A community-based household survey was conducted to investigate the ownership and utilization of malaria control commodities in the Federal Capital Territory (FCT), Nigeria, using a multifaceted four-phase operational research. The main objectives were to investigate access to and utilization of health services in the capital of the country, to evaluate Insecticide-treated nets (ITN)/long lasting insecticidal nets (LLIN) household coverage including ownership and usage and to assess progress towards achieving LLIN target in the FCT. A multifaceted four-phase operational research, consisting of a community-based household survey describing ownership and use of LLINs, a review of hospital records on malaria disease, the prevalence of malaria among children under the age of five years and use of sulphadoxine-pyrimethamine as intermittent preventive treatment in pregnancy (IPTp), was used to investigate the extent of access to health services and utilization of malaria control strategies adopted in the FCT with reference to the Roll Back Malaria initiative. Of the 585 households surveyed, only 158 (27%) reported ownership of LLINs and 427 (73%) not owning LLIN (χ² = 3.83, p < 0.05). Only 2% of adults, 7% under-fives and 19% of pregnant women, respectively slept under LLINs the night before survey. Urban under-fives were 12 times more likely to seek treatment for malaria than their semi-urban counterparts (χ² = 13.2, p = 0.0002, OR = 12.3, CI = 2.47, 61.35). There was no significant difference in the proportion of women in urban, semi-urban and rural location, who took antimalaria medication during last pregnancy or those who did not.Information, education and communication targeting health promotion on the use of LLIN in FCT could have a salutary impact on the well-being of rural, semi-urban and urban dwellers in Federal Capital Territory, Abuja, Nigeria.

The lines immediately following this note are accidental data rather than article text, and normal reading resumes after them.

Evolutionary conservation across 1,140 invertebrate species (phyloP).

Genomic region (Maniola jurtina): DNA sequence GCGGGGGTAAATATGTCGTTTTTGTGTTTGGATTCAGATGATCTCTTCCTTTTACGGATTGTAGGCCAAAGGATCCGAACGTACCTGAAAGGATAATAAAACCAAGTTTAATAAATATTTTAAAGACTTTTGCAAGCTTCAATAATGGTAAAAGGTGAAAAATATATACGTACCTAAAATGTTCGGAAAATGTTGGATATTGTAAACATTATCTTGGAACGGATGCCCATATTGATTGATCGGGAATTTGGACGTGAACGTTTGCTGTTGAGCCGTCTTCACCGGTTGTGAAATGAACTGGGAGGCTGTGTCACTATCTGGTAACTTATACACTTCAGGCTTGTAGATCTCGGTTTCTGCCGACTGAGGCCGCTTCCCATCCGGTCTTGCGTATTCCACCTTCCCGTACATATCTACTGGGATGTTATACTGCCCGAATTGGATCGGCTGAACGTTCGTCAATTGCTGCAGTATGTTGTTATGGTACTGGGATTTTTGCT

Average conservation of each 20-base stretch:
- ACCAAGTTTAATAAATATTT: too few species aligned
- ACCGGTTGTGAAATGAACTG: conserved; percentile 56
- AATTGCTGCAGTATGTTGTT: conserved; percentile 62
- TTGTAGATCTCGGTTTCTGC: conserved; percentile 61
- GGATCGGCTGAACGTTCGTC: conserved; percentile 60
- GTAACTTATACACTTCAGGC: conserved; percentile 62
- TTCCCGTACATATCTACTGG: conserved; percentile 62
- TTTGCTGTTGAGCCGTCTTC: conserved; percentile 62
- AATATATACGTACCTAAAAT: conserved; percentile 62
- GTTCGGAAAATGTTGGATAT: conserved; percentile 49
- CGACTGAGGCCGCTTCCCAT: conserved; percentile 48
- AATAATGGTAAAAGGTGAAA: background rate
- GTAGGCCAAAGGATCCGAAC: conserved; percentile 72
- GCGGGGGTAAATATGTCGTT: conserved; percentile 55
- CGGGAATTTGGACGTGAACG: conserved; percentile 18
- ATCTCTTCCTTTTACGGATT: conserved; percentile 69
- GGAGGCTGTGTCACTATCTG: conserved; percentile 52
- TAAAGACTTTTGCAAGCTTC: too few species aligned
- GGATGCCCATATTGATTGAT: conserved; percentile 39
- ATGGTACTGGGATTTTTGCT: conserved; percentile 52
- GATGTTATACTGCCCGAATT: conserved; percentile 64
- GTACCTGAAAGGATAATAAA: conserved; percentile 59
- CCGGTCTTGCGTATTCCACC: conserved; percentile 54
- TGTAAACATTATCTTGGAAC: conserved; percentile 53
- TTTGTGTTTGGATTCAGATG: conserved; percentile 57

Key words: Community, household, malaria, long lasting insecticidal nets, Federal Capital Territory, area councils, economic burden, gross domestic product.
Copyright © 2021 Author(s) retain the copyright of this article.
This article is published under the terms of the Creative Commons Attribution License 4.0